Introduction to Kosovo
Up until 2011, Kosovo held the title of the youngest country in the world having gained independence from Serbia in 2008. Now the second youngest country and the smallest Balkan country has among the youngest populations in Europe with over 40% of the population under 25.
Prior to its independence, tension brewed over into conflict from 1996 to 1999. Hundreds were killed, hundreds of thousands displaced and almost a million fled, creating one of Europe’s worst refugee crises.
When families returned, they found their homes looted and burned to the ground, schools destroyed, and thousands of landmines planted. The war and its aftermath resulted in a vulnerable high widow and orphan population and left many psychologically traumatized.
Now almost two decades later, the economy is growing steadily. However, high poverty and unemployment rates – particularly amongst Kosovo’s youth and female unofficial labour force – continue to make life incredibly difficult for many families.
Why do the people of Kosovo need your support?
For people across Kosovo, life is incredibly challenging:
30% of the population or 550,000 people fall below the poverty line (Borgen Project, 2017)
25,679 families are on the social assistance scheme (Kosovo Agency of Statistics, 2020)
The unemployment rate in Kosovo is 25.7%, with youth unemployment at 60% (OECD)
Islamic Relief in Kosovo
Islamic Relief began post-war relief and reconstruction in Kosovo in 1999, aiming to help families become self-sufficient and establish a new normal. With a main office located in Pristina and operations running in Pristina, Mitrovica, Drenas, Prizren, Gijlan, and Vushtrri, Islamic Relief has rebuilt infrastructure, distributed essential items and provided seasonal food packages during Ramadan and Qurbani.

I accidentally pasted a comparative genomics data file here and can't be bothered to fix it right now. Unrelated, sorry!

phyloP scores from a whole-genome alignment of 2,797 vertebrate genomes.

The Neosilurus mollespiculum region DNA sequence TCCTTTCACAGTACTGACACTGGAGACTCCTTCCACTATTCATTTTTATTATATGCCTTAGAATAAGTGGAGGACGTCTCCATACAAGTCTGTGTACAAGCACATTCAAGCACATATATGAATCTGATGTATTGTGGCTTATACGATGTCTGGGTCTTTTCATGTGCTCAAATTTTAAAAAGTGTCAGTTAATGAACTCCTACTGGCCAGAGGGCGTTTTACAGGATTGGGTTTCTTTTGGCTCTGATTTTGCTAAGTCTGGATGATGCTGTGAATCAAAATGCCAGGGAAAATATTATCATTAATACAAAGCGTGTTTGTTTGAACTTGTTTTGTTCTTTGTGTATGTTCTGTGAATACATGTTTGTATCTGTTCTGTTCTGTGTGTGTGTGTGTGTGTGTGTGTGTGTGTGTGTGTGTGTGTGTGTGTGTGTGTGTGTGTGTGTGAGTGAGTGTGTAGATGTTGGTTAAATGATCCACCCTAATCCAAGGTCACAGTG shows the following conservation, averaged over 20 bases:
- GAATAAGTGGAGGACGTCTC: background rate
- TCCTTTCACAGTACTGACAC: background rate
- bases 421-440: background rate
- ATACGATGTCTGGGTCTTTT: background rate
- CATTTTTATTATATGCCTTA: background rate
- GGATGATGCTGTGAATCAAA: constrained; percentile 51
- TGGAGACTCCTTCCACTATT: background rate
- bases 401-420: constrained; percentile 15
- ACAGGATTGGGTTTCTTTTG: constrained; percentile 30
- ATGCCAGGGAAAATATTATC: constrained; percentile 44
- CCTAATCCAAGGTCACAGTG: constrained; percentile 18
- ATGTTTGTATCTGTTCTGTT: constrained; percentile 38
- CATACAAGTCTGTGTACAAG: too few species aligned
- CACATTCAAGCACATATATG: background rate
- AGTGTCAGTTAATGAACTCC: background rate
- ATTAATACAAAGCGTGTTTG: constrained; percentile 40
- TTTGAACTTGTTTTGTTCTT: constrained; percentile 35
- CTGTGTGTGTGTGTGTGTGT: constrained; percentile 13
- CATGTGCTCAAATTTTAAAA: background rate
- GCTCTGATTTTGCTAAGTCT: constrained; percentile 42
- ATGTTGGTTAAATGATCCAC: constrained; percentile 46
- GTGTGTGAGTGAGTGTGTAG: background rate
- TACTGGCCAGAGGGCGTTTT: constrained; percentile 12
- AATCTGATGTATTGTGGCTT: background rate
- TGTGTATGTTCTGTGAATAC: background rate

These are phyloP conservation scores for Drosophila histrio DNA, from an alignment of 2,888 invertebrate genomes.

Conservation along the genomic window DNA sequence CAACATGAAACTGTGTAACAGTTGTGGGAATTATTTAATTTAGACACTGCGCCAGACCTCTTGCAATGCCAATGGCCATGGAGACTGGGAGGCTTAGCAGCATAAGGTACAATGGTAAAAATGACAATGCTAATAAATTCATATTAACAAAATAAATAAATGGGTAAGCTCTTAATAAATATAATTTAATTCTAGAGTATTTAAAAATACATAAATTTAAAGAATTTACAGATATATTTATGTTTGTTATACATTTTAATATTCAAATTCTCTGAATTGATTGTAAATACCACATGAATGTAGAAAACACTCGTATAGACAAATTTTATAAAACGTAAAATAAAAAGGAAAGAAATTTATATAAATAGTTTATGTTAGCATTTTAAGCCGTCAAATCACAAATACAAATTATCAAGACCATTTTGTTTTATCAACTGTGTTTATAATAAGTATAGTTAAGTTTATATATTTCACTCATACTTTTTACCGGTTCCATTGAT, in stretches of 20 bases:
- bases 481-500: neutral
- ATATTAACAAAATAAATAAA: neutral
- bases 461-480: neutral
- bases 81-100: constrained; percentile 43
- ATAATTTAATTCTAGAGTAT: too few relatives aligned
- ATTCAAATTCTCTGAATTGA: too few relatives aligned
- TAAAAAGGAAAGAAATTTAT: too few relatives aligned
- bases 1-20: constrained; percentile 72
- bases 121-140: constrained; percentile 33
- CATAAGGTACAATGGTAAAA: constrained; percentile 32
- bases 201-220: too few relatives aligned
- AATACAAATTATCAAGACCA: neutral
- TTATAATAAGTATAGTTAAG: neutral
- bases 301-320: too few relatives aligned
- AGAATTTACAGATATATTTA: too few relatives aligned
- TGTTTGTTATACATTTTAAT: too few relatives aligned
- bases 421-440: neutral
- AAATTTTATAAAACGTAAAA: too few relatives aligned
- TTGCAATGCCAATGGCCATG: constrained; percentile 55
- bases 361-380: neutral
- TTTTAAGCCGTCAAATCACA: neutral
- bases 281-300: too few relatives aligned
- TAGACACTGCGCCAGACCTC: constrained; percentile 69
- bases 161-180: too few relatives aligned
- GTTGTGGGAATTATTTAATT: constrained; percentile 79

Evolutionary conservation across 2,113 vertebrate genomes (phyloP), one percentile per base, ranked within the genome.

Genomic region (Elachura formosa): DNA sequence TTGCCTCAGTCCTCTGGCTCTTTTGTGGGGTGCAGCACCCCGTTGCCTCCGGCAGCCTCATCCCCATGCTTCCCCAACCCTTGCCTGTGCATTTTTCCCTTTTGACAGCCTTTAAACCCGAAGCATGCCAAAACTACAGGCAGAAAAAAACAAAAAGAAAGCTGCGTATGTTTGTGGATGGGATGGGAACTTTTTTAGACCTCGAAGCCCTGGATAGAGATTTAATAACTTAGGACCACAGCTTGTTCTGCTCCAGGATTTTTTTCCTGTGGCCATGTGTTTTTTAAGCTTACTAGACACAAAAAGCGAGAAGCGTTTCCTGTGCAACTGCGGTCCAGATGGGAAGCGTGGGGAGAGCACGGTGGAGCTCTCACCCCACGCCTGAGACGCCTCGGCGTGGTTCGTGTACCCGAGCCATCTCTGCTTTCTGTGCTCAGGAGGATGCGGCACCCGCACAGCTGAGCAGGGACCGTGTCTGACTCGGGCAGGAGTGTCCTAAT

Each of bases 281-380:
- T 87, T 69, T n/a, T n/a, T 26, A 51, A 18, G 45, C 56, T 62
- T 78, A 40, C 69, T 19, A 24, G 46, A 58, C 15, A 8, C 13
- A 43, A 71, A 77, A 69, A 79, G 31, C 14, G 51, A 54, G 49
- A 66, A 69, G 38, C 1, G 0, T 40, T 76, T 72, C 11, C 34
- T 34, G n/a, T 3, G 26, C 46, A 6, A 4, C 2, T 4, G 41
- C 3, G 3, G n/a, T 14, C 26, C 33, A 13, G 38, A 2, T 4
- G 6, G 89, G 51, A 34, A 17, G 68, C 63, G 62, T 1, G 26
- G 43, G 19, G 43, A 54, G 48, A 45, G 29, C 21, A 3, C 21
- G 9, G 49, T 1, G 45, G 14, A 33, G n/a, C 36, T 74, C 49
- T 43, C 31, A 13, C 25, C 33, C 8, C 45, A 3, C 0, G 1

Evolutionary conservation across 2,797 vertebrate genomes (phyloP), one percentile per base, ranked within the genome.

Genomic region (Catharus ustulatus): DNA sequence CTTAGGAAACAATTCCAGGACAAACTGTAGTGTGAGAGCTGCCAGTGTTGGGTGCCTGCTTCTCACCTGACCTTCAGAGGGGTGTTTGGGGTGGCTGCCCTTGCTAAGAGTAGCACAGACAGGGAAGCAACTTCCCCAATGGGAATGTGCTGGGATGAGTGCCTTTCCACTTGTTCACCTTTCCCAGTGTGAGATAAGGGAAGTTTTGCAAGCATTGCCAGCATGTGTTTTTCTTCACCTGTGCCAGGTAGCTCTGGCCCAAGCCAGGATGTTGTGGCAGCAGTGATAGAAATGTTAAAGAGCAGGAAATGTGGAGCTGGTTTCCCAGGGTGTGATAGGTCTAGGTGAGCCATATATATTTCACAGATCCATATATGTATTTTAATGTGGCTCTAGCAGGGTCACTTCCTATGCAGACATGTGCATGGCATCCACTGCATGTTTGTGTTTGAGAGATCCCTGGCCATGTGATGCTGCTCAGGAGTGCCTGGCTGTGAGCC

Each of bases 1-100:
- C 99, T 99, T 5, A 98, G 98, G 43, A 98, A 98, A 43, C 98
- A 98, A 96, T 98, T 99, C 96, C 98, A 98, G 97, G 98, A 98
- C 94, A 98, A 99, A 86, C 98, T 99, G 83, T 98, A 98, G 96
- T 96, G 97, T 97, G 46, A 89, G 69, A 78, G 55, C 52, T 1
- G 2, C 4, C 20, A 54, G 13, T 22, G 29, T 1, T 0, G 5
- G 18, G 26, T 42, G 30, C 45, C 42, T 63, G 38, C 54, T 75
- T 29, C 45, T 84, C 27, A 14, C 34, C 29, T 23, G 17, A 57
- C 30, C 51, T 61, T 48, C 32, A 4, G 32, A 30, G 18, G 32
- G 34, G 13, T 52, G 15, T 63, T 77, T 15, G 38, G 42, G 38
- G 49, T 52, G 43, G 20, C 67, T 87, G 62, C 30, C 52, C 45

Through our developmental programs, we are able to provide families with sustainable livelihoods. We also work to provide rural communities with increased food security and income-generating activities to develop new skills and become self-sufficient.
In collaboration with The Municipality of Vushtrii, our ongoing Sustainable Livelihood project aims to provide vulnerable families with livestock, water wells, greenhouses, veterinary training and asset transfer training so they can generate their own sustainable income and become self-reliant.
Your donations in action
Habib Murtezi lives with his wife and 6 children in Vushtrii, surviving on social assistance of 105 Euros per month. For a big family like Habib’s, it is extremely difficult to survive the month with only social assistance.
Once Habib enrolled in our Sustainable Livelihood project, he received a cow and veterinary training. His training allows Habib to utilize his livestock for milk and cheese production so his family can enjoy these food items. These items can also be sold at local markets and generate income for the family.
This is a small step to greater opportunities of income generation in the future as Habib states,
“My children are so happy and interested in expanding our farm in the future. Thank you very much for your support in the livestock.”